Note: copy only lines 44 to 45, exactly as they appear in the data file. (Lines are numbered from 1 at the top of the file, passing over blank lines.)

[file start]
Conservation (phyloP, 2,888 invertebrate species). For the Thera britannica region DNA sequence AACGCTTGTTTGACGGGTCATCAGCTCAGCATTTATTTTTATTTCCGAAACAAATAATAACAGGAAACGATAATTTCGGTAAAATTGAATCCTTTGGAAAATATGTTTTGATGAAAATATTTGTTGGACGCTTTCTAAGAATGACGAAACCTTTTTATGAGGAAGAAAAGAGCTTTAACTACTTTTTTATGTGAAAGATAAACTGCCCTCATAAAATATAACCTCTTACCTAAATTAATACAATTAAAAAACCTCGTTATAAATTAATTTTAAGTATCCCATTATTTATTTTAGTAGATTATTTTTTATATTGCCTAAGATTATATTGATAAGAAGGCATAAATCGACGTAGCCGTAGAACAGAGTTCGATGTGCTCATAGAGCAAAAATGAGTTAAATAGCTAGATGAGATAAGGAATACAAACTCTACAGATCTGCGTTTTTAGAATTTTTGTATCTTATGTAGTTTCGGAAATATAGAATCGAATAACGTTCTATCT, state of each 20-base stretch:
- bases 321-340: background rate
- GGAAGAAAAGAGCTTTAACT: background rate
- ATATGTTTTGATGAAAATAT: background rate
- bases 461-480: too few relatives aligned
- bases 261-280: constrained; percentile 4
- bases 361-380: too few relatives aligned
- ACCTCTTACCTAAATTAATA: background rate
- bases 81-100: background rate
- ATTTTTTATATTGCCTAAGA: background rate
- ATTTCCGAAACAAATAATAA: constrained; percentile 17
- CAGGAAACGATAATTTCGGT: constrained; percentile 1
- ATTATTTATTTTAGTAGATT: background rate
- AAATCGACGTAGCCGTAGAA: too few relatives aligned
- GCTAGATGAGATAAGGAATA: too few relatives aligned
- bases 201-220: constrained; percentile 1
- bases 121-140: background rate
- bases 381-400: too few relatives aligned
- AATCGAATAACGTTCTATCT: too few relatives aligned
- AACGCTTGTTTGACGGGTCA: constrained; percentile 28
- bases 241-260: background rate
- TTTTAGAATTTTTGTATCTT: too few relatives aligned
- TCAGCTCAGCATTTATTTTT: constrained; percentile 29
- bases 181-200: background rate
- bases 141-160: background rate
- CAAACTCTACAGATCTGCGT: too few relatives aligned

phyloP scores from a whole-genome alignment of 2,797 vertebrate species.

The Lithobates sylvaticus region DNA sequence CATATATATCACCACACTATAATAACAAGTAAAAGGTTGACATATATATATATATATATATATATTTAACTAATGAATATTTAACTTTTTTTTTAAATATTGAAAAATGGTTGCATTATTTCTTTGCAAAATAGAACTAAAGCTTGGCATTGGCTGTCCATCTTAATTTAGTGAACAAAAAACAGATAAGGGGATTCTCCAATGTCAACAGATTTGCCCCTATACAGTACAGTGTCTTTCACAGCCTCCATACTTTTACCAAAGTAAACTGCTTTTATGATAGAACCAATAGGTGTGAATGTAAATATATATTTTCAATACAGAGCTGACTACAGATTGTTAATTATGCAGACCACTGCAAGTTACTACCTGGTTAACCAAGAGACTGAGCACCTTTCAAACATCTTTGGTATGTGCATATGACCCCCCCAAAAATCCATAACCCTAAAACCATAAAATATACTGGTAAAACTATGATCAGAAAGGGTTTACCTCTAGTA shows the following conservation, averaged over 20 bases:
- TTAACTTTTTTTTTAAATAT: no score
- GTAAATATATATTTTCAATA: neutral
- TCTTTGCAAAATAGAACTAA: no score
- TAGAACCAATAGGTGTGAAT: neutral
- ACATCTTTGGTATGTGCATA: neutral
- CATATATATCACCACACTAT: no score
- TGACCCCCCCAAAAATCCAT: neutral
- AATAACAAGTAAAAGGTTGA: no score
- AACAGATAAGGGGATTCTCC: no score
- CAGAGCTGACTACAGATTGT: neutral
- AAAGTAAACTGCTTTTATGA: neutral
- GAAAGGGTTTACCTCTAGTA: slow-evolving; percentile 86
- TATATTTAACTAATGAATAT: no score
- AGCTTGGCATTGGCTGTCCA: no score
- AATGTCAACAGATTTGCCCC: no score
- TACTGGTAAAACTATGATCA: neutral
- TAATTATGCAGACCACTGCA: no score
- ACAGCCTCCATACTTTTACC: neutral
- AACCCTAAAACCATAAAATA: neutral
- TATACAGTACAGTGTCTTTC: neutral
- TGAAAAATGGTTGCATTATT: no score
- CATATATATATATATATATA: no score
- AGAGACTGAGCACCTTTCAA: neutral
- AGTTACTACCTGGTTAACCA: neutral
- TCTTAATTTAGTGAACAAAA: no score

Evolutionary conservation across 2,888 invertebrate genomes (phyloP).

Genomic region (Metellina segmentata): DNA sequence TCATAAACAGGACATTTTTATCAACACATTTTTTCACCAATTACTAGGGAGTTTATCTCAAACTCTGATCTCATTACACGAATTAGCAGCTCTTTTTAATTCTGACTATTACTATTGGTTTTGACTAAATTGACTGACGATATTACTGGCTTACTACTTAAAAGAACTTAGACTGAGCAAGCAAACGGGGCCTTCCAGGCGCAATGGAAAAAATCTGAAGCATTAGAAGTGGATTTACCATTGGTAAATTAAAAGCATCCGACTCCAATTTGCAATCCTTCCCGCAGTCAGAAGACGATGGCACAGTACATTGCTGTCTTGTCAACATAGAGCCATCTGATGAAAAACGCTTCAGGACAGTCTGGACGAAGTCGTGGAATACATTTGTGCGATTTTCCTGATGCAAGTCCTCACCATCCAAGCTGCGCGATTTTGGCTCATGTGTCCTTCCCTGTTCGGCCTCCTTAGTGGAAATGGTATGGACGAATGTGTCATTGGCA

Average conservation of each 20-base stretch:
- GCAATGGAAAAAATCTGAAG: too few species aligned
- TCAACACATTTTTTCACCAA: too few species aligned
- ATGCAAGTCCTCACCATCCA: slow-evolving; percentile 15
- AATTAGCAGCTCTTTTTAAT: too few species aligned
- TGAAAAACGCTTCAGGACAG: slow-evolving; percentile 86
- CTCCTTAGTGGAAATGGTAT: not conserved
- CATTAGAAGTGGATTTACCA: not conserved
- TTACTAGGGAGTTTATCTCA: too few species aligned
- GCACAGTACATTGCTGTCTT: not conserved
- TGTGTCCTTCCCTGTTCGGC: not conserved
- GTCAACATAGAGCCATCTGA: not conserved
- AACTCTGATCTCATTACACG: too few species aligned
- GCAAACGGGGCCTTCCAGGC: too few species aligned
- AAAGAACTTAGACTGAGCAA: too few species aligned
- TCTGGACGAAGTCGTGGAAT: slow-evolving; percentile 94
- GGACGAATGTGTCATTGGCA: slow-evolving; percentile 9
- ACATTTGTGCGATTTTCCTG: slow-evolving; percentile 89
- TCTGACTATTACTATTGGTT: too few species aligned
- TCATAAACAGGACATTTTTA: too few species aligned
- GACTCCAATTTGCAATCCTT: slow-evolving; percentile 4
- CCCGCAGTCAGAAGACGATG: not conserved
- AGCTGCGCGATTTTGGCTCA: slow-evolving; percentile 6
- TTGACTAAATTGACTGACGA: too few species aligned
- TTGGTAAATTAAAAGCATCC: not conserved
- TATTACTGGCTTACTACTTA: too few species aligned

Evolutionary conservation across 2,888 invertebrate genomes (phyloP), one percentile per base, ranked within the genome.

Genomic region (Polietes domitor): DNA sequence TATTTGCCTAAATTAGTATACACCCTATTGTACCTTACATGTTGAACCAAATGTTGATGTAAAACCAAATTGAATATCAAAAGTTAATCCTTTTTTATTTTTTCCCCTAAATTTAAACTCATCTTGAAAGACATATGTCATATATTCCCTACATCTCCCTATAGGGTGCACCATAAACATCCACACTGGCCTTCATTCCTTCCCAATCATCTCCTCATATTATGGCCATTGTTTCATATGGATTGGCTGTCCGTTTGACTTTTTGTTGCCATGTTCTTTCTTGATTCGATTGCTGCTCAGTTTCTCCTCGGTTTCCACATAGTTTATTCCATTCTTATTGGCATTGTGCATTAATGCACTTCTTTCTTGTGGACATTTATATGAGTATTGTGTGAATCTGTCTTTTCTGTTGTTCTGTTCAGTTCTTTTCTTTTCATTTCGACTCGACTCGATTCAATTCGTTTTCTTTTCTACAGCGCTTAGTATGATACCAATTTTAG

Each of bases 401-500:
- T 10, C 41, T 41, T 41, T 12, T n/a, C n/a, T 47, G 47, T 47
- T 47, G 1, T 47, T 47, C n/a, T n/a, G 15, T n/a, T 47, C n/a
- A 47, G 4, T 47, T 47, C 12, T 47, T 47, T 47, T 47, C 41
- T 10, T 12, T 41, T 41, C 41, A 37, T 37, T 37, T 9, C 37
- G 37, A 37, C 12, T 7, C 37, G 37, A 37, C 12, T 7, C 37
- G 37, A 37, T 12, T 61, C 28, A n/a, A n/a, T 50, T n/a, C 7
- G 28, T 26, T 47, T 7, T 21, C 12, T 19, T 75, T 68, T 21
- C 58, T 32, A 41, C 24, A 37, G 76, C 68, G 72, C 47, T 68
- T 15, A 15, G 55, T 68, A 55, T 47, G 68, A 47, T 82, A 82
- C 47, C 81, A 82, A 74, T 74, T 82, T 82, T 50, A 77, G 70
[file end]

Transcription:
- TACTGGTAAAACTATGATCA: neutral
- TAATTATGCAGACCACTGCA: no score